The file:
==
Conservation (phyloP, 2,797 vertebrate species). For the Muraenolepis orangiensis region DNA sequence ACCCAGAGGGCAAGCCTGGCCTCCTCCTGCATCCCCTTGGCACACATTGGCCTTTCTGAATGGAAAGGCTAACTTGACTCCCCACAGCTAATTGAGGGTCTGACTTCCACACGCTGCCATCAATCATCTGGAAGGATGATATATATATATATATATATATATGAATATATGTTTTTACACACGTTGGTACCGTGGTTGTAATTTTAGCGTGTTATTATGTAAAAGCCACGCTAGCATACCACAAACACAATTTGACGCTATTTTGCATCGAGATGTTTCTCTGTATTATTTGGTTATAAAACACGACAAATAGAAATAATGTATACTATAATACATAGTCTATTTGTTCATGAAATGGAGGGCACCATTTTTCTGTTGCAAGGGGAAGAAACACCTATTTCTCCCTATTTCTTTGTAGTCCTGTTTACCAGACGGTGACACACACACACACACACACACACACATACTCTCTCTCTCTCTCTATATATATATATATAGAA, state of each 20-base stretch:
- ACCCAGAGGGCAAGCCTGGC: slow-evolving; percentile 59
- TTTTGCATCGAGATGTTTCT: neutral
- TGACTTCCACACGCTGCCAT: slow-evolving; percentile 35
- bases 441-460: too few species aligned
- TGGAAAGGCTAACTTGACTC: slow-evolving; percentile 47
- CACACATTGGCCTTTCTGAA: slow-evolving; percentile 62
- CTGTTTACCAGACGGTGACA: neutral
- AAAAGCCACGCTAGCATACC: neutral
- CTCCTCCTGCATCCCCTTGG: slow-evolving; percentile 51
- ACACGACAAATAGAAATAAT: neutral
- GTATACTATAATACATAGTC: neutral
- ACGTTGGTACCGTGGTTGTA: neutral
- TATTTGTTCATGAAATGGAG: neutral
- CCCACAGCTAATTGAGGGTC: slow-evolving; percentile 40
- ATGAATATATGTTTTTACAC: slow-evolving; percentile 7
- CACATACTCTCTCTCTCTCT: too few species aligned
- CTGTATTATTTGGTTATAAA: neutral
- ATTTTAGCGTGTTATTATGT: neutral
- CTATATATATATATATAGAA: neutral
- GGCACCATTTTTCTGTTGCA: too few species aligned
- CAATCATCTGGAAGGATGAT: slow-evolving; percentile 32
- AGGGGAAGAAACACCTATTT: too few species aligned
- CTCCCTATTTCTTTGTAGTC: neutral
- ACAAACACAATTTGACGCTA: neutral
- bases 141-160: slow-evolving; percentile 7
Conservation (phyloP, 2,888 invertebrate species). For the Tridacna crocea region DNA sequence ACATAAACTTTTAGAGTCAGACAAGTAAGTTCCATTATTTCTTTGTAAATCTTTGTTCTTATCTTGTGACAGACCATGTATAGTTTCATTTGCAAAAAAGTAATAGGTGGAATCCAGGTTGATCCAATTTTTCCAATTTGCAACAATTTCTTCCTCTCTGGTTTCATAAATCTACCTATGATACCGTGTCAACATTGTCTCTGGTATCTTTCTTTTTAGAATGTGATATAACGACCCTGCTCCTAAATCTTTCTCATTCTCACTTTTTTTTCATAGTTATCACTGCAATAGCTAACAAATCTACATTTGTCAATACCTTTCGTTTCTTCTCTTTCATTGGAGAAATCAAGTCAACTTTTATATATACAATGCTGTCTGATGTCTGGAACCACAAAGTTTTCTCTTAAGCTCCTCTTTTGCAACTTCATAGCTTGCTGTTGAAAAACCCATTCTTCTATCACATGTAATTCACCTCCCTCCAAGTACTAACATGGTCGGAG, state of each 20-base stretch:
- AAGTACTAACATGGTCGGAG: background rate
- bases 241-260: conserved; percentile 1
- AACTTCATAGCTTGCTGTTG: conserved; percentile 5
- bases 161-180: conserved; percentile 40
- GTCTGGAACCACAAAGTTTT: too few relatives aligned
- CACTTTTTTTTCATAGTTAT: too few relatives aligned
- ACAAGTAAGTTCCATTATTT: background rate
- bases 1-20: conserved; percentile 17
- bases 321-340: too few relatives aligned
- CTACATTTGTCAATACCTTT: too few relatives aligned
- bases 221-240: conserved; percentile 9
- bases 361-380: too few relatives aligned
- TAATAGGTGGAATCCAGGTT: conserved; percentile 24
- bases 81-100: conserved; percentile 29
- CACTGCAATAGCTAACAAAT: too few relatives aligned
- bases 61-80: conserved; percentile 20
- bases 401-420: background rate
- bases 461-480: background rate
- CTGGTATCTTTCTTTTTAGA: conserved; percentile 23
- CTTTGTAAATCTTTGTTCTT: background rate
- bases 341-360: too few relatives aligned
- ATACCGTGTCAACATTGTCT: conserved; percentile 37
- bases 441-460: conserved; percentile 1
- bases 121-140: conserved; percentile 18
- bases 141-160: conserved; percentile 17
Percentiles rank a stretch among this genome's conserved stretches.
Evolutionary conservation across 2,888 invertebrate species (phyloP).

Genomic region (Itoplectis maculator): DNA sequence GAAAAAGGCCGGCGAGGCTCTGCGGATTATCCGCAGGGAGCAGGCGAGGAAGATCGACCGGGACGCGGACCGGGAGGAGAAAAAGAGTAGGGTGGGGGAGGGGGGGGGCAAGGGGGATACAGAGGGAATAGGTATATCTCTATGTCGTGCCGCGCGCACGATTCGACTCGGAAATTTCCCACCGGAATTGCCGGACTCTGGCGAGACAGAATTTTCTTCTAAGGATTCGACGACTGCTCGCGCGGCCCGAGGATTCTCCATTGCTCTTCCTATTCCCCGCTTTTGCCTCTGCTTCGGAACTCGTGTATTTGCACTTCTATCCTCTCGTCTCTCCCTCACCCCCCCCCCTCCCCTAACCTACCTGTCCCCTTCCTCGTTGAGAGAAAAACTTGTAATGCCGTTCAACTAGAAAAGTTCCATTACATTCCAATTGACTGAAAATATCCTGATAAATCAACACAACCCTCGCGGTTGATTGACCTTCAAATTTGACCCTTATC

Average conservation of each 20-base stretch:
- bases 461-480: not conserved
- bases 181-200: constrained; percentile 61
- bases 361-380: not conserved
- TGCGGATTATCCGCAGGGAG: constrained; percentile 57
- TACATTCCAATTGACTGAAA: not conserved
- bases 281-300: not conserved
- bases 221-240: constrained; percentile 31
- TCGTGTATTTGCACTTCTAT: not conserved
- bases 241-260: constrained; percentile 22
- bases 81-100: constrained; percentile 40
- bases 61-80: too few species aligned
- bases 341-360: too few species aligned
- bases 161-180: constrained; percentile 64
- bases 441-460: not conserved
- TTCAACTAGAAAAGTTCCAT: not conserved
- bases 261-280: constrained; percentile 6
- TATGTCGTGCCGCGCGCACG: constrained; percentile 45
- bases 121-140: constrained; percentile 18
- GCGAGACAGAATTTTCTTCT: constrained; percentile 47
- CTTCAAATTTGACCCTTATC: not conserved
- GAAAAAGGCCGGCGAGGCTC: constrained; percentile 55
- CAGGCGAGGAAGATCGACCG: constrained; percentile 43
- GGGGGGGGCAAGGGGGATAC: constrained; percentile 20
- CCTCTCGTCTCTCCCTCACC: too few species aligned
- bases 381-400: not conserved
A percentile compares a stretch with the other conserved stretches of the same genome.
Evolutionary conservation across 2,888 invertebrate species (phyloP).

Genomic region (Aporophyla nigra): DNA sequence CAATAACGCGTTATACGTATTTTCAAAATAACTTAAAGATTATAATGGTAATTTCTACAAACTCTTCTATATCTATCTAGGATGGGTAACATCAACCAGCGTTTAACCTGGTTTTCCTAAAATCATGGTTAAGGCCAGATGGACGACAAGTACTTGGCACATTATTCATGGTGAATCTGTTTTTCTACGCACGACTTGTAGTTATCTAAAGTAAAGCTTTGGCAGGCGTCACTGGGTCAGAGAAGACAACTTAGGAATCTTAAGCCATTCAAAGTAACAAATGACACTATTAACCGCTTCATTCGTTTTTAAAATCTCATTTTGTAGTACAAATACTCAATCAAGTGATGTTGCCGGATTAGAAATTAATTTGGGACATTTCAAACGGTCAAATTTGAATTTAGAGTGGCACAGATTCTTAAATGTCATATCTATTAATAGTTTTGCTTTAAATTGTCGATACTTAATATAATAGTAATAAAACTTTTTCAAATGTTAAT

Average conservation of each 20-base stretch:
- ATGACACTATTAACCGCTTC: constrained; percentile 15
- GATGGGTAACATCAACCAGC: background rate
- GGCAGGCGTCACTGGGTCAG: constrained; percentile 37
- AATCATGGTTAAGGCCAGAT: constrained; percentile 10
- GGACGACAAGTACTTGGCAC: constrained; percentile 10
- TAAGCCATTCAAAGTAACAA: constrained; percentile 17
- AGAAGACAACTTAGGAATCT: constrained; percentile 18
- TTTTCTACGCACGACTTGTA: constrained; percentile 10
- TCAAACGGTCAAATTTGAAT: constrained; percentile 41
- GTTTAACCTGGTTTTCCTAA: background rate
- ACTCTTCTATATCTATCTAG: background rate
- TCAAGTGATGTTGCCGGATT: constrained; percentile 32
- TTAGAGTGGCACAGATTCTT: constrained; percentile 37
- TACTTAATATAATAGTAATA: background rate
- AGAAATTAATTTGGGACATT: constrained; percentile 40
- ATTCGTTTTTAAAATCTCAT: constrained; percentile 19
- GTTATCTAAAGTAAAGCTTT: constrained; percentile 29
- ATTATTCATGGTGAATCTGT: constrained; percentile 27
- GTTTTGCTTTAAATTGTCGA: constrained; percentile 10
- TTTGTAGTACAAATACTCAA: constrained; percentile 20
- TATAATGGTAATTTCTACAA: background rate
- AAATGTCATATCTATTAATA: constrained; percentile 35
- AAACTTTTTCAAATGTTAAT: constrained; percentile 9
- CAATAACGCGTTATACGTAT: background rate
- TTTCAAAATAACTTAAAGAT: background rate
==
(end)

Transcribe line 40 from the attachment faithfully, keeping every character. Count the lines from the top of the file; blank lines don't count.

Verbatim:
- TAATAGGTGGAATCCAGGTT: conserved; percentile 24